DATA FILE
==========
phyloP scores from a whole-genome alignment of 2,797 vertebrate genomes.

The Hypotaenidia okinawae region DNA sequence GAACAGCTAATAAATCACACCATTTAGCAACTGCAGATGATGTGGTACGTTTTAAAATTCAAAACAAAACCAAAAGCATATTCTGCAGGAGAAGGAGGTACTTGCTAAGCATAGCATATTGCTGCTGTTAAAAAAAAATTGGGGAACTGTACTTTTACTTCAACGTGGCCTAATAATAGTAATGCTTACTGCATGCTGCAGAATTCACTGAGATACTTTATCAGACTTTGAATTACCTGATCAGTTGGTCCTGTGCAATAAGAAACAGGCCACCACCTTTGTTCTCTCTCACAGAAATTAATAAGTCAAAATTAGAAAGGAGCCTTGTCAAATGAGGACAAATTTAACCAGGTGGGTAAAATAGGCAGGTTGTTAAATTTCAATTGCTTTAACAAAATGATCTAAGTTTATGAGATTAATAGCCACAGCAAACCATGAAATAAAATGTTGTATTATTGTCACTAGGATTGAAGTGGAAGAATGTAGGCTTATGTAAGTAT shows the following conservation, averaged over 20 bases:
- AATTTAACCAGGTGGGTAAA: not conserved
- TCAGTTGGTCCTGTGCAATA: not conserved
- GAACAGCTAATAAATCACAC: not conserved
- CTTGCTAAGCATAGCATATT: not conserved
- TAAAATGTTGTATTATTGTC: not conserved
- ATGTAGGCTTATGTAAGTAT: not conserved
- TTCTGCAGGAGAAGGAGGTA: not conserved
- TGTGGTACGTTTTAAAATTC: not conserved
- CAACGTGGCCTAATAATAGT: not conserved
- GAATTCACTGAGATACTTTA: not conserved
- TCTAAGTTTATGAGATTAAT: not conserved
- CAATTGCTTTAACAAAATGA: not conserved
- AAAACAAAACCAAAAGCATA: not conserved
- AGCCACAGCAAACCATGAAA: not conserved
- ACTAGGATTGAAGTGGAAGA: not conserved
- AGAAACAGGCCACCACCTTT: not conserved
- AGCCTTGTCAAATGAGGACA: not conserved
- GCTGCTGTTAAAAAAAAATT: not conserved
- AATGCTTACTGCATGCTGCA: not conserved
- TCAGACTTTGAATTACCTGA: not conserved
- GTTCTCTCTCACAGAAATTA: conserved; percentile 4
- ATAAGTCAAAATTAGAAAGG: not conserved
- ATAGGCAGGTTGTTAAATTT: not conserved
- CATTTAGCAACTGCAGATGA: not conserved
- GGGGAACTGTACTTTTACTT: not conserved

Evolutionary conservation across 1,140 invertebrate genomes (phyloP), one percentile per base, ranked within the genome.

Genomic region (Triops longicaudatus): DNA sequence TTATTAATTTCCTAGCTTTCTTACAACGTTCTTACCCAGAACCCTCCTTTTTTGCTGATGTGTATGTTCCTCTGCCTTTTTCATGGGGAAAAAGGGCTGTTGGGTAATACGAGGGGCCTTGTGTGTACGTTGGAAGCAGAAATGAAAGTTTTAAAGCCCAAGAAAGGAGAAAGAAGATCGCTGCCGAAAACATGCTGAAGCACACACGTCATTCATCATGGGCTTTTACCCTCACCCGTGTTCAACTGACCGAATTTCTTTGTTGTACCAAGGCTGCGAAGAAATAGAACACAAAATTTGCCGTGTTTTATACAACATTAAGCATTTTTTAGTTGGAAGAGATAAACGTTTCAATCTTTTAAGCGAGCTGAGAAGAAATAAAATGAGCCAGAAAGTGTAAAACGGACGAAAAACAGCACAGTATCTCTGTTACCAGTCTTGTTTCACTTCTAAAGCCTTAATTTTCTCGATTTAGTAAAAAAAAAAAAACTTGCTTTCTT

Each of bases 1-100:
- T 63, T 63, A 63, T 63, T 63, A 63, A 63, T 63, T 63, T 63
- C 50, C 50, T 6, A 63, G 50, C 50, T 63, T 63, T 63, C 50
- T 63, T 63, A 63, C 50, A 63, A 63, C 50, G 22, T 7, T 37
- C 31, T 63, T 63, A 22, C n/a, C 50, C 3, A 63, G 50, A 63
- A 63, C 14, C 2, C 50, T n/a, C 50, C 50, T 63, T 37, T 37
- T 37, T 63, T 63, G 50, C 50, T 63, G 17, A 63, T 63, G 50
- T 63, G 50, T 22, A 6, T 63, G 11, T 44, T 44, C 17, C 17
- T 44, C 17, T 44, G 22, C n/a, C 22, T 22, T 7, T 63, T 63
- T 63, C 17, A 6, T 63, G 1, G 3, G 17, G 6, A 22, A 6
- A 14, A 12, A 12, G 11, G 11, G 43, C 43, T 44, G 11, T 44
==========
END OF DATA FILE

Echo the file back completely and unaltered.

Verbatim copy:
phyloP scores from a whole-genome alignment of 2,797 vertebrate genomes.

The Hypotaenidia okinawae region DNA sequence GAACAGCTAATAAATCACACCATTTAGCAACTGCAGATGATGTGGTACGTTTTAAAATTCAAAACAAAACCAAAAGCATATTCTGCAGGAGAAGGAGGTACTTGCTAAGCATAGCATATTGCTGCTGTTAAAAAAAAATTGGGGAACTGTACTTTTACTTCAACGTGGCCTAATAATAGTAATGCTTACTGCATGCTGCAGAATTCACTGAGATACTTTATCAGACTTTGAATTACCTGATCAGTTGGTCCTGTGCAATAAGAAACAGGCCACCACCTTTGTTCTCTCTCACAGAAATTAATAAGTCAAAATTAGAAAGGAGCCTTGTCAAATGAGGACAAATTTAACCAGGTGGGTAAAATAGGCAGGTTGTTAAATTTCAATTGCTTTAACAAAATGATCTAAGTTTATGAGATTAATAGCCACAGCAAACCATGAAATAAAATGTTGTATTATTGTCACTAGGATTGAAGTGGAAGAATGTAGGCTTATGTAAGTAT shows the following conservation, averaged over 20 bases:
- AATTTAACCAGGTGGGTAAA: not conserved
- TCAGTTGGTCCTGTGCAATA: not conserved
- GAACAGCTAATAAATCACAC: not conserved
- CTTGCTAAGCATAGCATATT: not conserved
- TAAAATGTTGTATTATTGTC: not conserved
- ATGTAGGCTTATGTAAGTAT: not conserved
- TTCTGCAGGAGAAGGAGGTA: not conserved
- TGTGGTACGTTTTAAAATTC: not conserved
- CAACGTGGCCTAATAATAGT: not conserved
- GAATTCACTGAGATACTTTA: not conserved
- TCTAAGTTTATGAGATTAAT: not conserved
- CAATTGCTTTAACAAAATGA: not conserved
- AAAACAAAACCAAAAGCATA: not conserved
- AGCCACAGCAAACCATGAAA: not conserved
- ACTAGGATTGAAGTGGAAGA: not conserved
- AGAAACAGGCCACCACCTTT: not conserved
- AGCCTTGTCAAATGAGGACA: not conserved
- GCTGCTGTTAAAAAAAAATT: not conserved
- AATGCTTACTGCATGCTGCA: not conserved
- TCAGACTTTGAATTACCTGA: not conserved
- GTTCTCTCTCACAGAAATTA: conserved; percentile 4
- ATAAGTCAAAATTAGAAAGG: not conserved
- ATAGGCAGGTTGTTAAATTT: not conserved
- CATTTAGCAACTGCAGATGA: not conserved
- GGGGAACTGTACTTTTACTT: not conserved

Evolutionary conservation across 1,140 invertebrate genomes (phyloP), one percentile per base, ranked within the genome.

Genomic region (Triops longicaudatus): DNA sequence TTATTAATTTCCTAGCTTTCTTACAACGTTCTTACCCAGAACCCTCCTTTTTTGCTGATGTGTATGTTCCTCTGCCTTTTTCATGGGGAAAAAGGGCTGTTGGGTAATACGAGGGGCCTTGTGTGTACGTTGGAAGCAGAAATGAAAGTTTTAAAGCCCAAGAAAGGAGAAAGAAGATCGCTGCCGAAAACATGCTGAAGCACACACGTCATTCATCATGGGCTTTTACCCTCACCCGTGTTCAACTGACCGAATTTCTTTGTTGTACCAAGGCTGCGAAGAAATAGAACACAAAATTTGCCGTGTTTTATACAACATTAAGCATTTTTTAGTTGGAAGAGATAAACGTTTCAATCTTTTAAGCGAGCTGAGAAGAAATAAAATGAGCCAGAAAGTGTAAAACGGACGAAAAACAGCACAGTATCTCTGTTACCAGTCTTGTTTCACTTCTAAAGCCTTAATTTTCTCGATTTAGTAAAAAAAAAAAAACTTGCTTTCTT

Each of bases 1-100:
- T 63, T 63, A 63, T 63, T 63, A 63, A 63, T 63, T 63, T 63
- C 50, C 50, T 6, A 63, G 50, C 50, T 63, T 63, T 63, C 50
- T 63, T 63, A 63, C 50, A 63, A 63, C 50, G 22, T 7, T 37
- C 31, T 63, T 63, A 22, C n/a, C 50, C 3, A 63, G 50, A 63
- A 63, C 14, C 2, C 50, T n/a, C 50, C 50, T 63, T 37, T 37
- T 37, T 63, T 63, G 50, C 50, T 63, G 17, A 63, T 63, G 50
- T 63, G 50, T 22, A 6, T 63, G 11, T 44, T 44, C 17, C 17
- T 44, C 17, T 44, G 22, C n/a, C 22, T 22, T 7, T 63, T 63
- T 63, C 17, A 6, T 63, G 1, G 3, G 17, G 6, A 22, A 6
- A 14, A 12, A 12, G 11, G 11, G 43, C 43, T 44, G 11, T 44